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Your perspective is right - and also wrong!

Did you enjoy the video? I did, and I keep sharing it with everyone that I know, showing it especially during our Strategic Decision Making programme. You would have seen that the picture of the man was actually made up of different pieces of discarded materials including a wheel barrow, a rusted chair, a section of a bed post, a guitar, and even the head of a statue! However, taken together and seen from one spot, they form the picture of the postal worker, like so...

So, is this a work of art, or is it simply a pile of junk? The answer is both! It is a pile of junk when viewed from angles other than the one in the centre through the viewing window, the one that one pulls in all these pieces in a certain perspective to give you a work of art!

So what's the big deal about this?

Well, it is simply that all these perspectives are correct. Viewed from different angles, it can be a postal worker, or it could be a religious artefact, or it could be a pile of garden tools. And they are! So how can we pull this apart to say for sure this is one thing or another? In truth we cannot.

And this is the same thing when it comes to our decisions. When we are trying to make a decision, we see things from a certain angle, and the perspective that greets us is correct - from that angle. So when we make a decision, it will in all honesty, be correct - but at that angle! Yet, from a different angle, we see a totally different thing, and this may set up the conditions for us to make a radically different decision! So, two people, when looking at the same situation, may come to two diversely different decisions, and both of them are correct! So herein lies the rub, ladies and gentlemen - the reason why we have so many conflicts in the office, at home, even in the playground, is because we see things differently, and we are convinced that what we see is the absolute truth, failing to acknowledge another person's point of view, leading sometimes to a protracted disagreement. Not very healthy, is it? So here are 4 ways to help you move away from a fixed position and create the conditions for adopting the right perspective.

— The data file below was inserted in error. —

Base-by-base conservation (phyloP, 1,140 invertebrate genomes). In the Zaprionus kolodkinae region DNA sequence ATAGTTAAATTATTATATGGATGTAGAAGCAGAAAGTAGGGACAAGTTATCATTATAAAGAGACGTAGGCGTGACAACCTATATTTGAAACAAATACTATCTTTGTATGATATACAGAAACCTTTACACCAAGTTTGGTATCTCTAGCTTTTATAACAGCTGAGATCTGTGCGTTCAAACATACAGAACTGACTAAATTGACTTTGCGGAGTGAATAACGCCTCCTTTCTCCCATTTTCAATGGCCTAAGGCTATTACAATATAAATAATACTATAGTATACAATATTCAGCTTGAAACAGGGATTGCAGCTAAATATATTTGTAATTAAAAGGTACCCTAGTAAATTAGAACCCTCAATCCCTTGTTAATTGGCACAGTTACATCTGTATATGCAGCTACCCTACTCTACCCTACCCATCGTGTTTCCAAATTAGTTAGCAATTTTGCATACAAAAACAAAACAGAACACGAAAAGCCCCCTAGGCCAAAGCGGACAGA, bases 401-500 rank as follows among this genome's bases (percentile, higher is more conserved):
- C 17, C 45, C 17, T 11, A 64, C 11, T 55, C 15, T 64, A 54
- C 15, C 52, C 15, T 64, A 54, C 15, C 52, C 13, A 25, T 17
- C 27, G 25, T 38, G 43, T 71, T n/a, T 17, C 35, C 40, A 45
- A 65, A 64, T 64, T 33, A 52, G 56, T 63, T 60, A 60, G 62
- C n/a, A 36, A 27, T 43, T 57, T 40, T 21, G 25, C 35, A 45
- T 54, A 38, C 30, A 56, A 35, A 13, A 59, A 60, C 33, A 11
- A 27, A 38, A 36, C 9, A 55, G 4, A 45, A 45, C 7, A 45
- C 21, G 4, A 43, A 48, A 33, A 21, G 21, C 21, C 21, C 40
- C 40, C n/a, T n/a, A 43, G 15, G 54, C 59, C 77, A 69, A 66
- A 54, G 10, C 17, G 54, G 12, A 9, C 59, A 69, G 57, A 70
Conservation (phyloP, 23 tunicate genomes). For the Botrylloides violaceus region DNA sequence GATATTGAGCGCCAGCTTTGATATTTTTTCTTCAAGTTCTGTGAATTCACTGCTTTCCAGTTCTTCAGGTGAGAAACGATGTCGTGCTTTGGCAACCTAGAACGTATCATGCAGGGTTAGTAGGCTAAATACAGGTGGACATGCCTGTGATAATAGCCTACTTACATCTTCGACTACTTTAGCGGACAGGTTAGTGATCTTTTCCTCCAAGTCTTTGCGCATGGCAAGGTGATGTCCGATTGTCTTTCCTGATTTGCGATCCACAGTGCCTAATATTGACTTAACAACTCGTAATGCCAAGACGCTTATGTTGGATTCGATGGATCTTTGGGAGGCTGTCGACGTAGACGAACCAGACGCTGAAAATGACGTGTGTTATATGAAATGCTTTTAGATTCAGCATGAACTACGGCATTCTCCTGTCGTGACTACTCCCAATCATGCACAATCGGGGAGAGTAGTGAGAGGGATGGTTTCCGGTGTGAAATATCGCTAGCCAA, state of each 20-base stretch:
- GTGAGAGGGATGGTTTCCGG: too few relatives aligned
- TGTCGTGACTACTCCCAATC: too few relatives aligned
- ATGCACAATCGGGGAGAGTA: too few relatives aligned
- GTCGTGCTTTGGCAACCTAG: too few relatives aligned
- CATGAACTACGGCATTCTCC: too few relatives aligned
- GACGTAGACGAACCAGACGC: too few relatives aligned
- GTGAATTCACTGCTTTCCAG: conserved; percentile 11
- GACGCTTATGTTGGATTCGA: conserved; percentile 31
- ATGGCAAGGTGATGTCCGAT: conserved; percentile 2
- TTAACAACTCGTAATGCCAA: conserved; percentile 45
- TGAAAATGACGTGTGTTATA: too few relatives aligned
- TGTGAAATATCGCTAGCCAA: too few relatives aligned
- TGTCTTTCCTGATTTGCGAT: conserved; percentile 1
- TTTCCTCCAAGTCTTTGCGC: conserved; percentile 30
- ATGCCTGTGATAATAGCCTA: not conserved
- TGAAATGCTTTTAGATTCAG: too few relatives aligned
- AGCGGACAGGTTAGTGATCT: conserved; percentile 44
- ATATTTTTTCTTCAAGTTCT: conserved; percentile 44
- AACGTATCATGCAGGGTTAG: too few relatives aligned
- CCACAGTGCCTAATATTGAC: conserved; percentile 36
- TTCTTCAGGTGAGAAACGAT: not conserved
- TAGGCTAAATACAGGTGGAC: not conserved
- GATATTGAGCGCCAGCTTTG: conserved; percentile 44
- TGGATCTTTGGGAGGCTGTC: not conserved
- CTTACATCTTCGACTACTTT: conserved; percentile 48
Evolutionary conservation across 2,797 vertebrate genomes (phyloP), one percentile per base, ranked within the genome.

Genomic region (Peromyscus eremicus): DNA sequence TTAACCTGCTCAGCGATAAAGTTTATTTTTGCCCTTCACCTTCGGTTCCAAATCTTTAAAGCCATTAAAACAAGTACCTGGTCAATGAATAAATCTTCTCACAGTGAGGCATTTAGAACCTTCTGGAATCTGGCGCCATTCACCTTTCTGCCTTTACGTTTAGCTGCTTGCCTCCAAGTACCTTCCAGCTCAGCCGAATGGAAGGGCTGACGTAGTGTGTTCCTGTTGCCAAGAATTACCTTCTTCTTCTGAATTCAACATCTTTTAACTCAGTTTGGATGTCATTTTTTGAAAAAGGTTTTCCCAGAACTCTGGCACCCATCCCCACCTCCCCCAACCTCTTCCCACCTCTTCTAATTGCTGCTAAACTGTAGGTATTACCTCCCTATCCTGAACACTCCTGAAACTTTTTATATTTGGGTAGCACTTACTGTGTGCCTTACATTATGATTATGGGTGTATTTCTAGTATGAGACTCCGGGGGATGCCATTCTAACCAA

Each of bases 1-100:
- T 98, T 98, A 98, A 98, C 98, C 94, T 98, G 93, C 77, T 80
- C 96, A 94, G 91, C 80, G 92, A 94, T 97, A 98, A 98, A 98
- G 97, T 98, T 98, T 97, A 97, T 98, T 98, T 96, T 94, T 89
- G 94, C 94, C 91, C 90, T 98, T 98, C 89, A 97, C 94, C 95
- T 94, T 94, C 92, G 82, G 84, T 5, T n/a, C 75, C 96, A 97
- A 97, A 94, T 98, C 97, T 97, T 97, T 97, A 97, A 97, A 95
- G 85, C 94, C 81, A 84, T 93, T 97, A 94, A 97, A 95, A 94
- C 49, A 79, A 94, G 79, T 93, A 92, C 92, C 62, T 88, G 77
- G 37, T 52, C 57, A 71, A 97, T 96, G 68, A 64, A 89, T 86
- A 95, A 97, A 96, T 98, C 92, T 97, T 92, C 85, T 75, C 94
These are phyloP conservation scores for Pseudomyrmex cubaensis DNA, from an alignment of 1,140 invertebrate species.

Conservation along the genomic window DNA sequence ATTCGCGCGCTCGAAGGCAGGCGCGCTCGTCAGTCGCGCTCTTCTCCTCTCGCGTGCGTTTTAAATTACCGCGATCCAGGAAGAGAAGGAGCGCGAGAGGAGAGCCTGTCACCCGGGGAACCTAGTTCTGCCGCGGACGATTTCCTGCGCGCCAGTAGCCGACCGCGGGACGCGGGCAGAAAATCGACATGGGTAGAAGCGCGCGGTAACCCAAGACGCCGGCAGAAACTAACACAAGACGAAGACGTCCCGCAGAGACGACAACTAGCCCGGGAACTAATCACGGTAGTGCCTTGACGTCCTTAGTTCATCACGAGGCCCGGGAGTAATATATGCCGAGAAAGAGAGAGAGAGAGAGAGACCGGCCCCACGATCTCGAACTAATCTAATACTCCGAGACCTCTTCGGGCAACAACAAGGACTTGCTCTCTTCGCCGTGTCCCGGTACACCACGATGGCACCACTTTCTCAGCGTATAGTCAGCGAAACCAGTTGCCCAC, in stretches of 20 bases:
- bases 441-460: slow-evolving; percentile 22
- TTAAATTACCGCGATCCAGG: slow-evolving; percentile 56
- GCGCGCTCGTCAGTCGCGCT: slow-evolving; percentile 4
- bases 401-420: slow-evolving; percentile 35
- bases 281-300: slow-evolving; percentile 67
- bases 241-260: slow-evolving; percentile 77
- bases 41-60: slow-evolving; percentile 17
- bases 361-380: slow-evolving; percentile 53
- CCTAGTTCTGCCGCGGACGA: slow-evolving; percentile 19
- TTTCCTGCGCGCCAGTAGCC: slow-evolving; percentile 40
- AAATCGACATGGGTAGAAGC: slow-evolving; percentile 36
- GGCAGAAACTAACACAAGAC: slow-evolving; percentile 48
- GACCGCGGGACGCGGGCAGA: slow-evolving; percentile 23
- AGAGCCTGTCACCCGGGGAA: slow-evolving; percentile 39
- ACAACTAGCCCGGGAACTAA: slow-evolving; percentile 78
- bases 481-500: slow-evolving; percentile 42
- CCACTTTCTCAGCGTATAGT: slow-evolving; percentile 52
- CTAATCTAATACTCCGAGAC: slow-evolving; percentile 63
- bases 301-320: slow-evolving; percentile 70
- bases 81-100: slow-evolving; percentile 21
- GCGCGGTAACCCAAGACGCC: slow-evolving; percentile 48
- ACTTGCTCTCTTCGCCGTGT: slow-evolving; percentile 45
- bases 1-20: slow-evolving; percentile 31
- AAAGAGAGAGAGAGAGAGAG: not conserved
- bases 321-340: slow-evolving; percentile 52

1. Suspend judgement

When people have strong convictions for their ideals, they can sometimes become self-righteous. They may even judge others as wrong, or ignorant. When this happens, they fail to see what the other person is seeing simply because that person is "mistaken". After all, we who are right cannot bend to the wiles of those who are wrong, correct? The first thing we need to do is to be aware that taking such strong positions may lead to cognitive blindness, to self-righteousness; and we need to at least acknowledge that there are alternatives and even if they may be "less right" than you, they are, nevertheless, alternatives; and once there are alternatives, ideals become less certain. You may not be right.

2. Expand your vision

Take a look at this picture...

Do you see a nice countryside on a bright sunny day, with a slight chance of rain? Looks like it is going to be one of those lazy days again, don't you think?

Now, if we expanded this picture, this is what we see...